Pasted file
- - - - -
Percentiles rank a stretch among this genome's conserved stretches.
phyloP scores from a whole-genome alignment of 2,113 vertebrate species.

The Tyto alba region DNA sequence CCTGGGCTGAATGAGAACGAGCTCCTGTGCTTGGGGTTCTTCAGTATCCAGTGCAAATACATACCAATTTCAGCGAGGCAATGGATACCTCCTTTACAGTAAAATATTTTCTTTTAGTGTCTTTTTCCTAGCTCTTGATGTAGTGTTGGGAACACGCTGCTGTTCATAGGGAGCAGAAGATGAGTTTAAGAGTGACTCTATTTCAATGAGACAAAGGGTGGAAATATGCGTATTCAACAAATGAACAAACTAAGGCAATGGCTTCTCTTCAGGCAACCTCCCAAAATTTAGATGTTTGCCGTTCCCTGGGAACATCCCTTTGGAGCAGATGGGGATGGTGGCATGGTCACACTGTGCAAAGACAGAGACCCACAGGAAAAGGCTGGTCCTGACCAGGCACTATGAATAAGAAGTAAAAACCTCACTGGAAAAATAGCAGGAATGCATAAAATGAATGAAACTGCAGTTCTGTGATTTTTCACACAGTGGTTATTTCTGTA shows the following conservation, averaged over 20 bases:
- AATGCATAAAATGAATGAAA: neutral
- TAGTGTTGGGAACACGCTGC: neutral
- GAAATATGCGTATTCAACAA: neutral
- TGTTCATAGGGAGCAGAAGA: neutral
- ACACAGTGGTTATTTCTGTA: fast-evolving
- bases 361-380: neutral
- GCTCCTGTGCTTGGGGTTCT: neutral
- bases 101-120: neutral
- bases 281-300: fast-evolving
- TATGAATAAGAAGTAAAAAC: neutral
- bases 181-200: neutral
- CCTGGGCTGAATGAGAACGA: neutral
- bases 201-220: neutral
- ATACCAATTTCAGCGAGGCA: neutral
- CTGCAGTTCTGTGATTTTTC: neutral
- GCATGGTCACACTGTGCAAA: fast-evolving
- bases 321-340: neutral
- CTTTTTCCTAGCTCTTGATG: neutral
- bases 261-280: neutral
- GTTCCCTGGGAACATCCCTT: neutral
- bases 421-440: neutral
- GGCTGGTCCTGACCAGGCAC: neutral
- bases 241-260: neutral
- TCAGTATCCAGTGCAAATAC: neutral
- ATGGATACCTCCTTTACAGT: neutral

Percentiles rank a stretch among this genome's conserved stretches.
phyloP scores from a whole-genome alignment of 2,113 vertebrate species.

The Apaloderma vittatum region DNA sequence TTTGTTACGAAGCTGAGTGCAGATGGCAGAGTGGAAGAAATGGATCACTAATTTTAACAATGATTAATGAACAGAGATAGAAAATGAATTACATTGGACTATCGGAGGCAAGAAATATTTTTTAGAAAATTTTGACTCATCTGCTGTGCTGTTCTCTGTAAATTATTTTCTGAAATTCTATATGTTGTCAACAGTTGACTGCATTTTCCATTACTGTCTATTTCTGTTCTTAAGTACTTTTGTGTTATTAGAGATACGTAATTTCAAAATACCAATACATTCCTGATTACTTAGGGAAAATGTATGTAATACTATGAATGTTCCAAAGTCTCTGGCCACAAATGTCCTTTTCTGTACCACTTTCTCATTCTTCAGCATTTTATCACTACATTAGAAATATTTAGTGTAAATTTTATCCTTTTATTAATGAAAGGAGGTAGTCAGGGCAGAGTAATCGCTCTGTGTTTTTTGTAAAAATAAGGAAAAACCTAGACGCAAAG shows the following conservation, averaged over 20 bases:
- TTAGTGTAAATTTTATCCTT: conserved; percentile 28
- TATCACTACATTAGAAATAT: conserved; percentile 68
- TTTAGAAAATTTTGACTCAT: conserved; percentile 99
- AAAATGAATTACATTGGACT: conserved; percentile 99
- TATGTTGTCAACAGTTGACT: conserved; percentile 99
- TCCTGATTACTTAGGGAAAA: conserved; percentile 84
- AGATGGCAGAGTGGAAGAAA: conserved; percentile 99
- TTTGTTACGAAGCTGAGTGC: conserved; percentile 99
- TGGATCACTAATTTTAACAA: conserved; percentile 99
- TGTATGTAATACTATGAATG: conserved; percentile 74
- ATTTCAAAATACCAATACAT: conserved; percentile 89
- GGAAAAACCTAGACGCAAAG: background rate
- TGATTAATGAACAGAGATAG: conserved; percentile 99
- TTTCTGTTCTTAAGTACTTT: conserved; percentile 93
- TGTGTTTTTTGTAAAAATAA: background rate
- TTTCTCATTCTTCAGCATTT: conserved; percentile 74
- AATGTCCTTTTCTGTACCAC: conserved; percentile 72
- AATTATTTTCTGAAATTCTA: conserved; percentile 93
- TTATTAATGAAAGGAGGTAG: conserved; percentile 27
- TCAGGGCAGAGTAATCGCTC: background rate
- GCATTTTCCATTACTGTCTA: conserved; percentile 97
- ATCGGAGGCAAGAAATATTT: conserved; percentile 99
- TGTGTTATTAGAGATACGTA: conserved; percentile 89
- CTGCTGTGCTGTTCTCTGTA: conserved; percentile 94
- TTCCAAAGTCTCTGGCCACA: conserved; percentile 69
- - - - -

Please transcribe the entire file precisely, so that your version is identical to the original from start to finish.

Percentiles rank a stretch among this genome's conserved stretches.
phyloP scores from a whole-genome alignment of 2,113 vertebrate species.

The Tyto alba region DNA sequence CCTGGGCTGAATGAGAACGAGCTCCTGTGCTTGGGGTTCTTCAGTATCCAGTGCAAATACATACCAATTTCAGCGAGGCAATGGATACCTCCTTTACAGTAAAATATTTTCTTTTAGTGTCTTTTTCCTAGCTCTTGATGTAGTGTTGGGAACACGCTGCTGTTCATAGGGAGCAGAAGATGAGTTTAAGAGTGACTCTATTTCAATGAGACAAAGGGTGGAAATATGCGTATTCAACAAATGAACAAACTAAGGCAATGGCTTCTCTTCAGGCAACCTCCCAAAATTTAGATGTTTGCCGTTCCCTGGGAACATCCCTTTGGAGCAGATGGGGATGGTGGCATGGTCACACTGTGCAAAGACAGAGACCCACAGGAAAAGGCTGGTCCTGACCAGGCACTATGAATAAGAAGTAAAAACCTCACTGGAAAAATAGCAGGAATGCATAAAATGAATGAAACTGCAGTTCTGTGATTTTTCACACAGTGGTTATTTCTGTA shows the following conservation, averaged over 20 bases:
- AATGCATAAAATGAATGAAA: neutral
- TAGTGTTGGGAACACGCTGC: neutral
- GAAATATGCGTATTCAACAA: neutral
- TGTTCATAGGGAGCAGAAGA: neutral
- ACACAGTGGTTATTTCTGTA: fast-evolving
- bases 361-380: neutral
- GCTCCTGTGCTTGGGGTTCT: neutral
- bases 101-120: neutral
- bases 281-300: fast-evolving
- TATGAATAAGAAGTAAAAAC: neutral
- bases 181-200: neutral
- CCTGGGCTGAATGAGAACGA: neutral
- bases 201-220: neutral
- ATACCAATTTCAGCGAGGCA: neutral
- CTGCAGTTCTGTGATTTTTC: neutral
- GCATGGTCACACTGTGCAAA: fast-evolving
- bases 321-340: neutral
- CTTTTTCCTAGCTCTTGATG: neutral
- bases 261-280: neutral
- GTTCCCTGGGAACATCCCTT: neutral
- bases 421-440: neutral
- GGCTGGTCCTGACCAGGCAC: neutral
- bases 241-260: neutral
- TCAGTATCCAGTGCAAATAC: neutral
- ATGGATACCTCCTTTACAGT: neutral

Percentiles rank a stretch among this genome's conserved stretches.
phyloP scores from a whole-genome alignment of 2,113 vertebrate species.

The Apaloderma vittatum region DNA sequence TTTGTTACGAAGCTGAGTGCAGATGGCAGAGTGGAAGAAATGGATCACTAATTTTAACAATGATTAATGAACAGAGATAGAAAATGAATTACATTGGACTATCGGAGGCAAGAAATATTTTTTAGAAAATTTTGACTCATCTGCTGTGCTGTTCTCTGTAAATTATTTTCTGAAATTCTATATGTTGTCAACAGTTGACTGCATTTTCCATTACTGTCTATTTCTGTTCTTAAGTACTTTTGTGTTATTAGAGATACGTAATTTCAAAATACCAATACATTCCTGATTACTTAGGGAAAATGTATGTAATACTATGAATGTTCCAAAGTCTCTGGCCACAAATGTCCTTTTCTGTACCACTTTCTCATTCTTCAGCATTTTATCACTACATTAGAAATATTTAGTGTAAATTTTATCCTTTTATTAATGAAAGGAGGTAGTCAGGGCAGAGTAATCGCTCTGTGTTTTTTGTAAAAATAAGGAAAAACCTAGACGCAAAG shows the following conservation, averaged over 20 bases:
- TTAGTGTAAATTTTATCCTT: conserved; percentile 28
- TATCACTACATTAGAAATAT: conserved; percentile 68
- TTTAGAAAATTTTGACTCAT: conserved; percentile 99
- AAAATGAATTACATTGGACT: conserved; percentile 99
- TATGTTGTCAACAGTTGACT: conserved; percentile 99
- TCCTGATTACTTAGGGAAAA: conserved; percentile 84
- AGATGGCAGAGTGGAAGAAA: conserved; percentile 99
- TTTGTTACGAAGCTGAGTGC: conserved; percentile 99
- TGGATCACTAATTTTAACAA: conserved; percentile 99
- TGTATGTAATACTATGAATG: conserved; percentile 74
- ATTTCAAAATACCAATACAT: conserved; percentile 89
- GGAAAAACCTAGACGCAAAG: background rate
- TGATTAATGAACAGAGATAG: conserved; percentile 99
- TTTCTGTTCTTAAGTACTTT: conserved; percentile 93
- TGTGTTTTTTGTAAAAATAA: background rate
- TTTCTCATTCTTCAGCATTT: conserved; percentile 74
- AATGTCCTTTTCTGTACCAC: conserved; percentile 72
- AATTATTTTCTGAAATTCTA: conserved; percentile 93
- TTATTAATGAAAGGAGGTAG: conserved; percentile 27
- TCAGGGCAGAGTAATCGCTC: background rate
- GCATTTTCCATTACTGTCTA: conserved; percentile 97
- ATCGGAGGCAAGAAATATTT: conserved; percentile 99
- TGTGTTATTAGAGATACGTA: conserved; percentile 89
- CTGCTGTGCTGTTCTCTGTA: conserved; percentile 94
- TTCCAAAGTCTCTGGCCACA: conserved; percentile 69